Britain shows strong growth before more expected gloom
Britain's economy emerged from recession in the third quarter with robust growth of 1.0 percent, official data confirmed on Tuesday, in what was set to be only a brief respite from world financial strains.
"UK gross domestic product (GDP) in volume terms increased by 1.0 percent between the second and third quarter of 2012, unrevised from the previously published estimate," the Office for National Statistics said in a statement.
An initial ONS estimate last month showed Britain -- a member of the European Union but not the eurozone -- powered out of its longest double-dip recession since the 1950s with a GDP gain of 1.0 percent between July and September.
But Britain's strongest quarter-on-quarter rate for five years came thanks to one-off factors such as the London Olympic Games.
"Quarterly UK GDP growth in Q3 has been left unrevised in the second estimate at a solid one percent, but most of this reflected temporary factors and evidence is building that activity in the fourth quarter has relapsed," said Vicky Redwood, chief UK economist at the Capital Economics research group.
"The spending breakdown showed a decent rise in consumer spending of 0.6 percent quarter-on-quarter, but at least part of this reflected an Olympics boost."
The ONS added that British GDP had contracted by 0.1 percent in the third quarter on an annual basis, compared with initial estimates of zero growth.
The Bank of England (BoE) earlier this month cut its forecast for British economic expansion and predicted low growth for the next three years owing to the eurozone crisis, tight credit conditions and inflationary pressures.
GDP expansion was predicted to average 1.0 percent in 2013, the central bank said in its latest quarterly report. That compared with the previous forecast of around 2.0 percent given in August.
Adding to the gloom, the BoE's outgoing head Mervyn King declared that activity could shrink again in the fourth quarter of 2012.
Global growth was meanwhile set for a sharp slowdown next year and the eurozone debt crisis "remains the greatest threat to the world economy at present," the Organisation for Economic Cooperation and Development warned on Tuesday.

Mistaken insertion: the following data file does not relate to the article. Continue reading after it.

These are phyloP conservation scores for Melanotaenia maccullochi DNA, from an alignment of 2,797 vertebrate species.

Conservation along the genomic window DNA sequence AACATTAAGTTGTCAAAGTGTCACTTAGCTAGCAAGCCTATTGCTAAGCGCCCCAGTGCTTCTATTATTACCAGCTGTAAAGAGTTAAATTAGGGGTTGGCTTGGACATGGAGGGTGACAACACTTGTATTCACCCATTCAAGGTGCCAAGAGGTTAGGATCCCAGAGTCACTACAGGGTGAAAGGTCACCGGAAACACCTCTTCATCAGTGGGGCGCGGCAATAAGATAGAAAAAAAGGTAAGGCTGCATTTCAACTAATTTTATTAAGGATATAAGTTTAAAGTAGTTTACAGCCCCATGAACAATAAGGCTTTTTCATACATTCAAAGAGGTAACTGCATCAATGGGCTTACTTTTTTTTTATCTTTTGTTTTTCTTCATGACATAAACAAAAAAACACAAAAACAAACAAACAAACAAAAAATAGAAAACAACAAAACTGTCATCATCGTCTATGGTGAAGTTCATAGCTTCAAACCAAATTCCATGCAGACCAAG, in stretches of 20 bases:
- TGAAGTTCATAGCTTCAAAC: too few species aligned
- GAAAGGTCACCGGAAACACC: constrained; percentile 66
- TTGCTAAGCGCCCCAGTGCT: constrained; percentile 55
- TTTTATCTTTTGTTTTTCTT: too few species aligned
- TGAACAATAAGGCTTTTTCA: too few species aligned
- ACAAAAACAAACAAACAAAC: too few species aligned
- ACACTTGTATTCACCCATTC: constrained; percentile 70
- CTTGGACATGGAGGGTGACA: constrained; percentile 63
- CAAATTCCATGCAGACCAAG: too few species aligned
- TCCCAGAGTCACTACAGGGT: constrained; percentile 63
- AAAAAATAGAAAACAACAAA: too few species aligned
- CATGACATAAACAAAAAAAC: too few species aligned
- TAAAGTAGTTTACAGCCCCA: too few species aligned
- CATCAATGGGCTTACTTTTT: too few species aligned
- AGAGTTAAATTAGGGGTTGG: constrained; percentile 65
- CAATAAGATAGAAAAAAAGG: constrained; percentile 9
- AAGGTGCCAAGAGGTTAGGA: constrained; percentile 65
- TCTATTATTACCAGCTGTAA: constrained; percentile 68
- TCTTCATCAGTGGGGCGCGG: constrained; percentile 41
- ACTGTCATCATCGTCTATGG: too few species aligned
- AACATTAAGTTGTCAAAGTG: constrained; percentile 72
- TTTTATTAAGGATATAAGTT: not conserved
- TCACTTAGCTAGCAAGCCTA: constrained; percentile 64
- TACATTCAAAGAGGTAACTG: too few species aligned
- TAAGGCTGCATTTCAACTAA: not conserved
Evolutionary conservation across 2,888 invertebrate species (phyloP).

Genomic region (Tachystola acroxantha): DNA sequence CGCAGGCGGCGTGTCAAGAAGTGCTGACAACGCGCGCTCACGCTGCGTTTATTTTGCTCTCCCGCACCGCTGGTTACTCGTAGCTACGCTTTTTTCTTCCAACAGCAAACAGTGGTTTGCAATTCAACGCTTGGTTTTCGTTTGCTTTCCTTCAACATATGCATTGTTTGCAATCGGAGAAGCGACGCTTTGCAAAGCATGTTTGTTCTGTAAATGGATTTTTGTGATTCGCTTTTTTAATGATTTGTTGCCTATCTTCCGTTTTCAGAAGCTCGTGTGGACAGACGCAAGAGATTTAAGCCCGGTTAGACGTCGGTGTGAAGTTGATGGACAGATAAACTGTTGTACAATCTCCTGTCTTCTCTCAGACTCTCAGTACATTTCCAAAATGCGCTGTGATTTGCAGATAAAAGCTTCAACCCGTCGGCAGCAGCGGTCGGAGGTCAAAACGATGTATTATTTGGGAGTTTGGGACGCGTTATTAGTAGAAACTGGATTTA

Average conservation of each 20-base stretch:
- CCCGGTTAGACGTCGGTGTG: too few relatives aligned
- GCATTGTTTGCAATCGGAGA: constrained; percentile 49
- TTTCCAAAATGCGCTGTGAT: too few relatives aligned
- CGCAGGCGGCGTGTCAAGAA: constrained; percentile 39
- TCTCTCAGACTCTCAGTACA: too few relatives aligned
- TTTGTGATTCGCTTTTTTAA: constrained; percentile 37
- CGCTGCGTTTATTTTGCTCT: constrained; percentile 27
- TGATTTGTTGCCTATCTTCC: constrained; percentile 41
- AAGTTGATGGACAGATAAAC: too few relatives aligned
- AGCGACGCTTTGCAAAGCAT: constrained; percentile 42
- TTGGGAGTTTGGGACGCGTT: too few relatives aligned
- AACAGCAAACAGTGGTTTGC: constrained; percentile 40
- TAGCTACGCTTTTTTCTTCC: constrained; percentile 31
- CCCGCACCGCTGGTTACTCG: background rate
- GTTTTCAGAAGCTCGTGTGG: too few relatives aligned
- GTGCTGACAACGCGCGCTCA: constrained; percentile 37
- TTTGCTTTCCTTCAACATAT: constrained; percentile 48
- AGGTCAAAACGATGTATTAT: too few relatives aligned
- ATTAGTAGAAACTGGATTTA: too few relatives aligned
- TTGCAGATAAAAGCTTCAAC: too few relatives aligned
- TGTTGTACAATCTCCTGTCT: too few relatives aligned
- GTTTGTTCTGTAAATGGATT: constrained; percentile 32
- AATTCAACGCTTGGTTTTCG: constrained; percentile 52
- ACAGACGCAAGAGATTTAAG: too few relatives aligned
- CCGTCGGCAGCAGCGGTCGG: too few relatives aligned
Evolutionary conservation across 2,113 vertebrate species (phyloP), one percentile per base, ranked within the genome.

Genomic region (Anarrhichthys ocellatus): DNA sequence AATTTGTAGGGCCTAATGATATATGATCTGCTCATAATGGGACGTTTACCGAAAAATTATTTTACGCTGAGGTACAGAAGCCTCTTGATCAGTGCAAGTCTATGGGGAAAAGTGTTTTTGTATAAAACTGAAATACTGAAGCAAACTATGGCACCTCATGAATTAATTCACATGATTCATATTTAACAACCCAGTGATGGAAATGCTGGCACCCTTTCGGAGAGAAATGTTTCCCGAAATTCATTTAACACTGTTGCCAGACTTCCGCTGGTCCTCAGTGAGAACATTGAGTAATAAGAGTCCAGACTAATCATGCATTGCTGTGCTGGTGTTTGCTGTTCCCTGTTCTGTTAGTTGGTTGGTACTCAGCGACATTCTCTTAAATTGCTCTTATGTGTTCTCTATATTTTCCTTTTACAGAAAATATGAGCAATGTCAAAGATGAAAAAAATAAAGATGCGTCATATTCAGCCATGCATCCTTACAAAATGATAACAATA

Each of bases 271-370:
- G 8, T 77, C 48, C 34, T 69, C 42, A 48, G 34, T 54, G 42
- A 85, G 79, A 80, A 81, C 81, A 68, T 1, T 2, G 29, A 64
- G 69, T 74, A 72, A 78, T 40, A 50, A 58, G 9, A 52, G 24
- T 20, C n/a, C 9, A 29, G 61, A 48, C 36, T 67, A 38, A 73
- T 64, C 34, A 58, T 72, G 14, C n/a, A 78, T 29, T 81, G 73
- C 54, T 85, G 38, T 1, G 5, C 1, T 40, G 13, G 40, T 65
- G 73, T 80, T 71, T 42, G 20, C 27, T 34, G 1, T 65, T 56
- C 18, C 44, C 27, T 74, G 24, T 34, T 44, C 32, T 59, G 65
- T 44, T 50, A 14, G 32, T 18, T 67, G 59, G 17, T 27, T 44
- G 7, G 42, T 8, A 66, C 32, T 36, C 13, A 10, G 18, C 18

The OECD, which groups together many major industrialised countries, also slashed the outlook for 2013 growth in its 34-nation zone to 1.4 percent, from the previous forecast of 2.2 percent.
Britain sank into the first phase of a double dip recession in 2008 as a result of the devastating global financial crisis that sparked a number of vast banking bailouts.
The economy rebounded in late 2009 but struggled to stage a convincing recovery and fell back into a second downturn in late 2011, which lasted for three quarters, as the eurozone crisis loomed large.
Activity has been hit hard also by deficit-slashing austerity measures from the nation's Conservative-Liberal Democrat coalition government.
The BoE has sought to aid the recovery by slashing its key interest rate to a record low of 0.50 percent, where it has stood since March 2009, when it also launched its radical quantitative easing (QE) stimulus policy.
The bank's monetary policy committee recently decided to pause its QE programme at £375 billion ($601 billion, 464 billion euros) after Britain's escape from recession.
Under QE, the central bank creates cash that is used to purchase assets such as government and corporate bonds in an attempt to boost lending by retail banks, and in turn, economic activity.
Britain meanwhile on Monday named Canadian central bank chief Mark Carney as the new Bank of England governor, the first time a foreigner has been chosen to lead the institution which is in a period of enormous change.
Finance minister George Osborne told lawmakers on Monday that the 47-year-old Carney was the "outstanding central banker of his generation."
Carney, who is currently governor of the Bank of Canada and chair of the global Financial Stability Board (FSB), will take over from King, who has led the BoE since 2003 and is due to step down on June 30 next year.
In his role at the FSB, Carney has been involved in dealing with some of the fallout from the global financial crisis and fighting the eurozone's long-running sovereign debt crisis.
© 2012 AFP